November 19, 2021 - 

The California Public Utilities Commission (CPUC) today issued its annual Renewables Portfolio Standard (RPS) report showing that the State’s electricity retail sellers continue reporting sufficient renewable energy procurement to meet RPS requirements and remain on track to achieve the groundbreaking program’s near-term targets.

The state’s RPS program, one of the most ambitious in the country, requires investor-owned utilities, small and multi-jurisdictional utilities, electric service providers, and community choice aggregators to procure 33 percent of retail sales per year from eligible renewable sources by 2020 and 60 percent by 2030. In 2018, Senate Bill (SB) 100 was signed by then-Governor Brown, setting a target goal of a 100 percent carbon free electric grid by 2045. In June 2019, the CPUC began implementing SB 100, accelerating and increasing the RPS procurement quantity requirements to 60 percent by 2030.

As of 2021, the investor-owned utilities have executed renewable electricity contracts necessary to meet 2021 RPS requirement and are forecasted to have excess renewable procurement through 2027. The small and multi-jurisdictional utilities, electric service providers, and community choice aggregators collectively need to procure additional renewable resources to meet the 2021-2024 compliance period requirements, as well as future requirements.

The aggregated actual and forecasted RPS percentages for the retail sellers are as follows:

Aggregated Actual and Forecasted RPS Percentages







Investor-Owned Utilities






Small and Multi-Jurisdictional Utilities






Community Choice Aggregators






Electric Service Providers







The aggregated percentages show that over the last three years, investor-owned utilities’ RPS procurement has increased by 12 percent. This increase is primarily driven by load departure from investor-owned utility service to community choice aggregators, but partially mitigated by the investor-owned utilities selling excess renewable energy credits to community choice aggregators and electric service providers. Small and multi-jurisdictional utilities’ RPS procurement declined from its 2020 spike by nine percent but remains above pre-2020 levels. Community choice aggregators procurement has remained steady at 2020 levels, which dropped from 2019 primarily because of new community choice aggregators coming online with minimal to no RPS procurement and expiring short-term contracts. Electric service providers similarly have previously had steady RPS procurement, but experienced a 10 percent drop from 2020 due to decreasing forecasted RPS procurement in 2021 compared to 2020.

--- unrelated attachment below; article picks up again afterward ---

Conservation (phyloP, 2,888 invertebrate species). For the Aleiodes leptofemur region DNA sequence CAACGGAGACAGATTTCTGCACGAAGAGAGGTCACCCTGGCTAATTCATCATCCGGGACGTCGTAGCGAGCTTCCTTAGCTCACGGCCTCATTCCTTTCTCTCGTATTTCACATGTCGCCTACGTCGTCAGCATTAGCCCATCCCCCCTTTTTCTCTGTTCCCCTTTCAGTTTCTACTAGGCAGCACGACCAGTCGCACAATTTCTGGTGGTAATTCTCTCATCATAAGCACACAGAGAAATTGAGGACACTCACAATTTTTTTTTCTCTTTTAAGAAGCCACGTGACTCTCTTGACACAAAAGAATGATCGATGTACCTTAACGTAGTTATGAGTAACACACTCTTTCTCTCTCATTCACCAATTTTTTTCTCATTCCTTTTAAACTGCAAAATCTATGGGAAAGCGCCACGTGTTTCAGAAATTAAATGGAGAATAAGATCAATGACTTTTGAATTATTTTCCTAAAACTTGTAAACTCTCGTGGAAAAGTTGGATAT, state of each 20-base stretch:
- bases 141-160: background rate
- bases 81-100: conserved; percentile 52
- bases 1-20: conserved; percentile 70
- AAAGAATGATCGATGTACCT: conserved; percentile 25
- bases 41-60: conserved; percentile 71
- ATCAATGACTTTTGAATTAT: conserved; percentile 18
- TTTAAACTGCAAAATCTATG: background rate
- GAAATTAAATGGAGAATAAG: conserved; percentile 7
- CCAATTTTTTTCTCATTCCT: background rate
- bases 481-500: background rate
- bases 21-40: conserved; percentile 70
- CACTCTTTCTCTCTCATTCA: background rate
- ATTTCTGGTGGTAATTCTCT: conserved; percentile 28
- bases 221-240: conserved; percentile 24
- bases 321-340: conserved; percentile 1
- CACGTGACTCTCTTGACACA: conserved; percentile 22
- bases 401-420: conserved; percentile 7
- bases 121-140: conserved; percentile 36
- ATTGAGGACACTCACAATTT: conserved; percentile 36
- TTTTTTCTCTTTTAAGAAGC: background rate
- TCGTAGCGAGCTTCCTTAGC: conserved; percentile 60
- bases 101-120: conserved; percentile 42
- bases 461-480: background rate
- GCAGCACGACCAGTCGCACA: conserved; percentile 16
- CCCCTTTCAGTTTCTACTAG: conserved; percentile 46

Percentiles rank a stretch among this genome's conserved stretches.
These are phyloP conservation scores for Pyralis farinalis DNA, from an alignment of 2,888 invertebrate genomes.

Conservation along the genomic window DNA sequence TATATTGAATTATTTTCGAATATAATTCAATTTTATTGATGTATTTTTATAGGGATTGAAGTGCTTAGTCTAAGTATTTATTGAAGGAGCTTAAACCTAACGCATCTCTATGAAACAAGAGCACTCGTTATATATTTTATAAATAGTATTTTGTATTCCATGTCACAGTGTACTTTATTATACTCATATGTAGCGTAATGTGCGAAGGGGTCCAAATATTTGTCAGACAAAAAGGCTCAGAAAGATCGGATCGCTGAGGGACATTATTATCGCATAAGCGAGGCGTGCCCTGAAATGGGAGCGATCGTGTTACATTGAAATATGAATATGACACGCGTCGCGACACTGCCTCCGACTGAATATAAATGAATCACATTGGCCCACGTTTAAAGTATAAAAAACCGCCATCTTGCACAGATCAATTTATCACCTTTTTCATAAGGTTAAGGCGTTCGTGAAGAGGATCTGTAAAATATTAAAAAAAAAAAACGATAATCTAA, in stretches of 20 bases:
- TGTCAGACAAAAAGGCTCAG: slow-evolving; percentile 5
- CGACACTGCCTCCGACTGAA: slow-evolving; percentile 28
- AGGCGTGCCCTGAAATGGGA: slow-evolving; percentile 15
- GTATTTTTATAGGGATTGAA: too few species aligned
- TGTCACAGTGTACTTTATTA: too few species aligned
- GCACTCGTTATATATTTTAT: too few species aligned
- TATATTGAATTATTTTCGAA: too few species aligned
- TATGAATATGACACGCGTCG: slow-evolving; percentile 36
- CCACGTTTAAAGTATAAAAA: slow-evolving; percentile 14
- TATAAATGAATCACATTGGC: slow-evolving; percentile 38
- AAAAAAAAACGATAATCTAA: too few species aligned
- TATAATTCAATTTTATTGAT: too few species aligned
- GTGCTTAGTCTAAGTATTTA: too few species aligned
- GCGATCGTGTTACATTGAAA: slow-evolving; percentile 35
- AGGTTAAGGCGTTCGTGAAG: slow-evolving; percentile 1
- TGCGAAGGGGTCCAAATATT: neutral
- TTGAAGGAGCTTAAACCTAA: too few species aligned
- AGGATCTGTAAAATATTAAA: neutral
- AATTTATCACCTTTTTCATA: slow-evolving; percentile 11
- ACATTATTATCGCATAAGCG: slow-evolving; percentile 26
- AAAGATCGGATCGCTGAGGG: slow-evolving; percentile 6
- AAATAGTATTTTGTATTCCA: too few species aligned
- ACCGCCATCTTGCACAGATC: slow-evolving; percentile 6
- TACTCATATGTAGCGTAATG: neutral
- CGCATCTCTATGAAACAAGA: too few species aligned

The report shows that retail sellers are generally well-positioned to meet RPS requirements, including the 65 percent long-term contracting requirement that begins in Compliance Period 2021-2024.  More than half report already meeting 2021-2024 compliance period requirements, and risk levels have generally decreased for the remaining retail sellers who are at risk of not meeting RPS requirements. Twenty-seven retail sellers were notified by the CPUC of being at risk for not meeting the RPS requirements in the current and/or next compliance period. One small and multi-jurisdictional utility and one electric service provider reported not meeting 2017-2020 compliance period requirements, with an additional 18 community choice aggregators, five electric service providers, and two small and multi-jurisdictional utilities considered at risk in the 2021-2024 compliance period. These retail sellers must procure more RPS resources and sign additional long-term contracts in the near term to meet the RPS requirements.

The report is available at:

The CPUC regulates services and utilities, safeguards the environment, and assures Californians’ access to safe and reliable utility infrastructure and services. For more information on the CPUC, please visit


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